But of course the logic of it is completely irrelevant, as it always is when you are just trying to stoke anger, fear, and then also racially based reactions. What is interesting is that Democrats, liberals, almost never do this, though they could. They could campaign against a totalitarian like Younkin vowing to ban a Pulitzer Prize winning novel from the classroom. DeSantis n Florida banning professors at the University of Florida from testifying at hearings about the validity of Florida’s voter suppression laws, because he claims that as employees of the state, they cannot argue a position counter to that of the state. Can you imagine if that became a rule, that no one in a state job could ever argue a position contrary to the governor’s?

But Democrats don’t run on such things, they mostly run on a policy agenda: what they will do to improve living conditions wages, roads. It is as if they sense that the average voter is not very sophisticated; and that while their own voters will understand the great dangers to free speech and democracy that the Republican candidates pose, the rest of the electorate will not react that way, and will easily be manipulated by the demagogic pronouncements that their opponents make. The problem is, that the Republicans do make those statements,and then seem to own the playing field. that the Democrats are wary of playing on. And in Virginia, it has happened again. And Republicans far too often are able to win just on such invented or wildly overstated “cultural issues.”

Now I will say something which undercuts this a bit, but is only fair, and does provide some clue as to why this is effective. I was in a book group some time ago, and someone chose “Beloved’ as the book of the week. And I started it, but I did not finish, which was the only time I did not in the group. I found it to be so angry, so full of what might be seen as hatred of White people, at least those in the story, that I did not feel like subjecting myself to that, particularly since book club readings are obviously optional.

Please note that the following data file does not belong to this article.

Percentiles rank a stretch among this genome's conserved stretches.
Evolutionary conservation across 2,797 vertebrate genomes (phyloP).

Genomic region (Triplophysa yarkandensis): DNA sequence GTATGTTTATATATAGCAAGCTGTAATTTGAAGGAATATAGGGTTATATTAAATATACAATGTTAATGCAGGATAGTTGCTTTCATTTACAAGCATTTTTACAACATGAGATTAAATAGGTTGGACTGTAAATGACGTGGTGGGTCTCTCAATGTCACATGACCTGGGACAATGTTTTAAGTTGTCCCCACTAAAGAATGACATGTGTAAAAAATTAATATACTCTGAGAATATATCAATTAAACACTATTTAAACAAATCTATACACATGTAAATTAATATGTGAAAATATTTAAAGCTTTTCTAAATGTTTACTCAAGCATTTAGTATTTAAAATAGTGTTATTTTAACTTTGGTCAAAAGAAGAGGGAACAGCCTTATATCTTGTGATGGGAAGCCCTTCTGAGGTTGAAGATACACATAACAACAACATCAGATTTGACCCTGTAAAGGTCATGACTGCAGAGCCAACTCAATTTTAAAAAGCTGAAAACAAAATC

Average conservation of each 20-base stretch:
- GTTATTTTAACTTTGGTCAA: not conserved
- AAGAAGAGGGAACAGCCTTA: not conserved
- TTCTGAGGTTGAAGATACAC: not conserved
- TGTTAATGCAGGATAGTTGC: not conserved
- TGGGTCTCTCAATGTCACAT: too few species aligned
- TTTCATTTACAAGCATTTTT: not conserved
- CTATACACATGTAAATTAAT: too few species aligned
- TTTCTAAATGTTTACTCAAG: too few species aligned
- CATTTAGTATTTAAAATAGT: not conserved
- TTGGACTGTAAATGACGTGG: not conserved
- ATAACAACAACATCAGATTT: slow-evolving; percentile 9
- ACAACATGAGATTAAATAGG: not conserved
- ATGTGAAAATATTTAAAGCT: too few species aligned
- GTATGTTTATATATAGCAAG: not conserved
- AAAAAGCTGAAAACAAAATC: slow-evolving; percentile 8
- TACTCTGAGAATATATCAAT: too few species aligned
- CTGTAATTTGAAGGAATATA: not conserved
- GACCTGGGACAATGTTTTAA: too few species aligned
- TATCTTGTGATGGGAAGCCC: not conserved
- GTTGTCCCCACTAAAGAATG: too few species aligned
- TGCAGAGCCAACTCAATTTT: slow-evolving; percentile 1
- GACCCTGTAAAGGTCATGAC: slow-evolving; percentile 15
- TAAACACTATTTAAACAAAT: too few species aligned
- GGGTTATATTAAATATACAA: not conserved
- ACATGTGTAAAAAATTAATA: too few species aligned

It may have become more rewarding had I gotten through it. I have read all the way through, books that t I was not liking,, but often that is because I was in school, or maybe I just wanted to see whether the critics who loved it were wrong in my view. But not this one. There was at least one more person in the group who also didn’t want to keep reading it, though it must be noted that she apparently was too busy to read many of them. Anyway, there was not much of a discussion; so we went on to other books. I think that I am apt to be able to tell fairly early whether I will like a book, though of course “liking” is not necessarily requisite.

So from what I had read, I could actually see someone being upset and even having nightmares from it. However, “Beloved” and Toni Morrison certainly have received much acclaim. If I were in school, and it was assigned, I would have read it, not just for a grade, but almost out of respect tor the professor who assigned that or any book. If he or she admired the book, or thought that it was worthy of discussion, I would participate and try to learn something.

When I studied literature at college, I read what is now sometimes derisively referred to as “the canon.” Books which happened to be almost all from White males, because most of the books were written by them, at a time when women had a good deal of difficulty finding a publisher. But those who did, writers like Emily Bronte, George Eliot (Mary Anne Evans), Edith Wharton, Flannery O’ Connor, were assigned.